Go Web App Walkthrough

As a follow up to my previous post, I thought I would walk through the basic web app I built using Go, Gin, and GORM. I realize this might not be the most idiomatic Go program, but I was going for simplicity and brevity.

You can find this code in the file main.go in my goweb GitHub repo.

The Code

Every Go application starts with a package definition. Since this program is an executable and not a library, call this package main. This tells the compiler that the main function, where execution starts, is found here.

package main

Next, import libraries needed by the program. In this case gin and gorm, as mentioned earlier, as well as the GORM postgres driver. The program needs godotenv and os for loading environment variables and finally net/http which defines HTTP status codes.

import (
    _ "github.com/jinzhu/gorm/dialects/postgres"

Next, define the User model. This is a standard Go struct that includes gorm.Model. This adds ID and time stamp fields.

type User struct {
    Name string

The global variable db is used throughout the program to send queries to the database.

var db *gorm.DB

The usersIndex function is a request handler. It finds an array of users in the database and uses the Gin context to render them as HTML using the index.html template.

func usersIndex(c *gin.Context) {
    var users []User


    c.HTML(http.StatusOK, "index.html", gin.H{
        "users": users,

Finally, the main function, where execution begins.

func main() {

First, load the contents of the .env file. If there’s an error, panic. That is, end the program with an error message.

    err := godotenv.Load()
    if err != nil {
        panic("Error loading .env file")

Now that the environment is loaded, use the DATABASE_URL variable to connect to the database. Again, panic if there is an error. The defer statement calls dB.Close() when this function ends to close the database connection.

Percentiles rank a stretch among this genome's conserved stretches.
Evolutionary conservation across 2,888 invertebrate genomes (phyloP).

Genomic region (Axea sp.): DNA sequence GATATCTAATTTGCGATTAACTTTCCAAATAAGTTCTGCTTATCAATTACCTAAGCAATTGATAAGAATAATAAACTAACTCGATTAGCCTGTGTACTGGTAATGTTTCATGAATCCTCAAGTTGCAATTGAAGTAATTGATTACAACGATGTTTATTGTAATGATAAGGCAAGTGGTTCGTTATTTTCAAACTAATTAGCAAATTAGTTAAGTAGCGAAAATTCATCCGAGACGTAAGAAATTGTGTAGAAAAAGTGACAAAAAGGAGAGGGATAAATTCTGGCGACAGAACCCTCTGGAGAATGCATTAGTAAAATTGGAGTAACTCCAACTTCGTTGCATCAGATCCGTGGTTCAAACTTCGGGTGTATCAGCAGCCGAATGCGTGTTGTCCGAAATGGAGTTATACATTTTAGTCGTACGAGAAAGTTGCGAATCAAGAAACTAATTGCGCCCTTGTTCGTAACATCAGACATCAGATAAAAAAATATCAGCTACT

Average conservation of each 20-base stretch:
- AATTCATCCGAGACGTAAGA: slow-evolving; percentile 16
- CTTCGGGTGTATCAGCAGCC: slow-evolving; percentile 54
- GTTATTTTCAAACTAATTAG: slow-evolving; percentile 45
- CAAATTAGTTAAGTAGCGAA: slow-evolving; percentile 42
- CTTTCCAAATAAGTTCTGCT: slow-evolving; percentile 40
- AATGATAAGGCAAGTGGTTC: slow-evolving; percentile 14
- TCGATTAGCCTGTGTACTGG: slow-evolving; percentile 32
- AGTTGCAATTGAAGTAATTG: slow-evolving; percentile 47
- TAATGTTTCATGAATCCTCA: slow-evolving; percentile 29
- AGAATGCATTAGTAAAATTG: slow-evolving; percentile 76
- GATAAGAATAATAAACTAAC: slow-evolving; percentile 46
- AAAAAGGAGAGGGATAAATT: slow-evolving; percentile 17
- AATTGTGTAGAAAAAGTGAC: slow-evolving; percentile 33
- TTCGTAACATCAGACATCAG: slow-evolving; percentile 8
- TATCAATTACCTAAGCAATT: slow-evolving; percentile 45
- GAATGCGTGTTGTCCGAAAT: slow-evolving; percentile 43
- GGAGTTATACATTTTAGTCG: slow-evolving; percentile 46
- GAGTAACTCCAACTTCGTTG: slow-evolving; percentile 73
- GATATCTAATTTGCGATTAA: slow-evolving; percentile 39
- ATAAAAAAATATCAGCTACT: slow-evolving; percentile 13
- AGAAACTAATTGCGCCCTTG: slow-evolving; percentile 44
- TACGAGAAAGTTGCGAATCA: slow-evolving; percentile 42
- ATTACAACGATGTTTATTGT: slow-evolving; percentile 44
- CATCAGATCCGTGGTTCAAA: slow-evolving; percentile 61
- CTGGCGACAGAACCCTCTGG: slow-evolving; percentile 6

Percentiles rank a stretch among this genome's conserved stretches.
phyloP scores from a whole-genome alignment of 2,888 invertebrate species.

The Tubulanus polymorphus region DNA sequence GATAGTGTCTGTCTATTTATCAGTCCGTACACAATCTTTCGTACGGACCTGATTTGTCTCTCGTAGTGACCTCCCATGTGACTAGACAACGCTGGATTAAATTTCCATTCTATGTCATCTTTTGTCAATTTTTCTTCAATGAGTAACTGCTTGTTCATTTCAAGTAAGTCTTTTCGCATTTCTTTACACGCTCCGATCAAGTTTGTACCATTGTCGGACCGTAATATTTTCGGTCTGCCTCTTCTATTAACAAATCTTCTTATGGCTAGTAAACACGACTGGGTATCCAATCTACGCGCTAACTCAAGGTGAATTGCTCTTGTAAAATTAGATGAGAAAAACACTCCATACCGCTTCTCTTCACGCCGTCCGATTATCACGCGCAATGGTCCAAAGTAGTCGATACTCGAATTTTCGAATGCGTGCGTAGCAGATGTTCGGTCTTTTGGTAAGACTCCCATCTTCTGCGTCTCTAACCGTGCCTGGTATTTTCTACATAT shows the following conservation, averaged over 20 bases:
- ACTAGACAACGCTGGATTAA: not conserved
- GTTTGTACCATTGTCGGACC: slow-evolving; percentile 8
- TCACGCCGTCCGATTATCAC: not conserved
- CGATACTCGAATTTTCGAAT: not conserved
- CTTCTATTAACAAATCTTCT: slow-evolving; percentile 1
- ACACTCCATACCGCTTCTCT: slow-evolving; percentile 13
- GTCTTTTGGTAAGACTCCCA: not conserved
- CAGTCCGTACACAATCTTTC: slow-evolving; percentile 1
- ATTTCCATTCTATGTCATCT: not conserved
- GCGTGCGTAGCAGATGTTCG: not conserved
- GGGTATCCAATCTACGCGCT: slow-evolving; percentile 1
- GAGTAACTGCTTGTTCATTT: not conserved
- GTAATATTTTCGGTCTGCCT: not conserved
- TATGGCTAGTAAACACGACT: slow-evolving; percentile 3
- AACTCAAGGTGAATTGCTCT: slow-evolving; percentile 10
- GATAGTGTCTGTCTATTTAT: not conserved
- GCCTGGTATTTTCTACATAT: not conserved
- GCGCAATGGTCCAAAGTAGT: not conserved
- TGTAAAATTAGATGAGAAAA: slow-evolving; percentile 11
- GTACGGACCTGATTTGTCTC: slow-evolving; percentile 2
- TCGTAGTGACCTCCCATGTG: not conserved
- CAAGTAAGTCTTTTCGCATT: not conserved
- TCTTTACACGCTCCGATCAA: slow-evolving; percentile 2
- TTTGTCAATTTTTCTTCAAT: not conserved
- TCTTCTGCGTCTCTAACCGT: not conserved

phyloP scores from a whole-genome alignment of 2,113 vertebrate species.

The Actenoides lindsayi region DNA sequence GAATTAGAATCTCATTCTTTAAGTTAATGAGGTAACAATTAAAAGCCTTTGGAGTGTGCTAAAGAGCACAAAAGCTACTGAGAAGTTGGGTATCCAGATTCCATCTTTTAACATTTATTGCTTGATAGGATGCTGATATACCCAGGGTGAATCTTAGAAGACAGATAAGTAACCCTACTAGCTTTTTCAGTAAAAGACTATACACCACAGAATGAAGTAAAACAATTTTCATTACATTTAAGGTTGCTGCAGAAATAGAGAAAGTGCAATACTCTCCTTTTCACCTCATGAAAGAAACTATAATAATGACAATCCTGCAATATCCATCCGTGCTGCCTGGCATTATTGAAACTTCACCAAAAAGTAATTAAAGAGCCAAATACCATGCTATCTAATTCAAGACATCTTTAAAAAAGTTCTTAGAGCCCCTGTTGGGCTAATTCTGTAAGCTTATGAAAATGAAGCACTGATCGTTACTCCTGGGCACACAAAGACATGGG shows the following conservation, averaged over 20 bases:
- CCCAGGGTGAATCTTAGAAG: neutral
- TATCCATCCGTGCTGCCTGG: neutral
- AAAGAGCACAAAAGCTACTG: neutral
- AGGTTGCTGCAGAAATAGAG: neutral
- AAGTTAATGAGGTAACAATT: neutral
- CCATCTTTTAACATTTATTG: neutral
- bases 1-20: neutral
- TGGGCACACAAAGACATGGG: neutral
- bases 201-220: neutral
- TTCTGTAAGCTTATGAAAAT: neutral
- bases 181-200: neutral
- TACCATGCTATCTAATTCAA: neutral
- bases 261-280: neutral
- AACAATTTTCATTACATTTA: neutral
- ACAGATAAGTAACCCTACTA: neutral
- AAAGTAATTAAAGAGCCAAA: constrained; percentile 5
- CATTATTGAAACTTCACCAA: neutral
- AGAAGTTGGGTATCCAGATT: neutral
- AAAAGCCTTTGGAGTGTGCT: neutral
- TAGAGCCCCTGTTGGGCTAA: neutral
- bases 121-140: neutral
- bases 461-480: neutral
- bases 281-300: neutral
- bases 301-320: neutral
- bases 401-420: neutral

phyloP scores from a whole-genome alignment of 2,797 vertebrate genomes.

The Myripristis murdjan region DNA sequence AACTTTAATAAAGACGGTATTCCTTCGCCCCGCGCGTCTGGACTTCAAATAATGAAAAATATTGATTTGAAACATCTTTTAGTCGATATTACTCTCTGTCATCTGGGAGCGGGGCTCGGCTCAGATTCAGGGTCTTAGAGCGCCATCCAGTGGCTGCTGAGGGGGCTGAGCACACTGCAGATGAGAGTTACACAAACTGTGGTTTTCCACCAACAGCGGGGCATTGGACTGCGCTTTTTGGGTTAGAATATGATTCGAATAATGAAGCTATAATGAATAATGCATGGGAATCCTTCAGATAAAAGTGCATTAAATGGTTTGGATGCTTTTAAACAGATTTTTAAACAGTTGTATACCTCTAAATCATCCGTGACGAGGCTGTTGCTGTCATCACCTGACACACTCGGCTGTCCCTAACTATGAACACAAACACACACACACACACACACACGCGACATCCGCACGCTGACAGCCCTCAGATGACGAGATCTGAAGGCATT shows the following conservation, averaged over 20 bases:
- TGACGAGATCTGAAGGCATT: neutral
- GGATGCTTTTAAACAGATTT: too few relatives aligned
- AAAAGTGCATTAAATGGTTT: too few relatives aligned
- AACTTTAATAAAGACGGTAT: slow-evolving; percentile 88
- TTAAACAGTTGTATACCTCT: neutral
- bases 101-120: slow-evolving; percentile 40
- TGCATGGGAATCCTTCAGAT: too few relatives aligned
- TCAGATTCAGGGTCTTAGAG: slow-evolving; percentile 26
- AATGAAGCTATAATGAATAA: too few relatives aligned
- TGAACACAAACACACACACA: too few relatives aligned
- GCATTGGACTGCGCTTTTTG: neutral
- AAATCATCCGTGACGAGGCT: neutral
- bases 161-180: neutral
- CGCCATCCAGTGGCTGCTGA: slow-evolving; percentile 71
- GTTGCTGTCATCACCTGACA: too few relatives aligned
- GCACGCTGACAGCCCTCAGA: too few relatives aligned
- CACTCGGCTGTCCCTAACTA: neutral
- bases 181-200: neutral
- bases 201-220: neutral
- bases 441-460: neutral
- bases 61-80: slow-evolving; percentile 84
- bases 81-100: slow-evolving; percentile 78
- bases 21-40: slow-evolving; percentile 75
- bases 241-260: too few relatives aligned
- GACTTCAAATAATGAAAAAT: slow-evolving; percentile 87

db, err = gorm.Open("postgres", os.Getenv("DATABASE_URL"))
    if err != nil {
    defer db.Close()

Use the connection to auto migrate the database. This creates the users table, based on the plural version of the model name, with columns named id, created_at, updated_at, deleted_at, and name.


Next, count the number of users in the database. If there are zero users, create a few examples. You might think of this as seed data.

    count := 0

    if count == 0 {
        db.Create(&User{Name: "Alice"})
        db.Create(&User{Name: "Bob"})
        db.Create(&User{Name: "Carol"})

Create a Gin router using gin.Default().

    router := gin.Default()

Tell the router where to find static files, such as CSS, JavaScript, and images. Also, load the HTML files in the templates directory.

    router.Static("/assets", "./assets")

Next, tell the router to handle GET requests to the root path by calling the usersIndex function defined earlier.

    router.GET("/", usersIndex)

Finally, call router.Run() to start handling requests in a loop.


And with that you have a complete program that uses data from a database to render HTML templates in response to web requests.

From Rails to Go

A recent project at work required a high performance API and a light-weight front end. I’ve been looking for an opportunity to explore other languages and frameworks and this seemed like a perfect opportunity. We already have a few services written in Go, so I decided to start there.

The Go Programming Language is a “fast, statically typed, compiled language.” In other words, very different from Ruby (which is dynamically typed and interpreted). In Ruby, everything is an object; Go doesn’t have classes. Yes, very different.


With my choice of programming language set, it was time to find a web framework. After a bit of Googling, I came upon Gin. It promises “performance and productivity” which is exactly what I needed.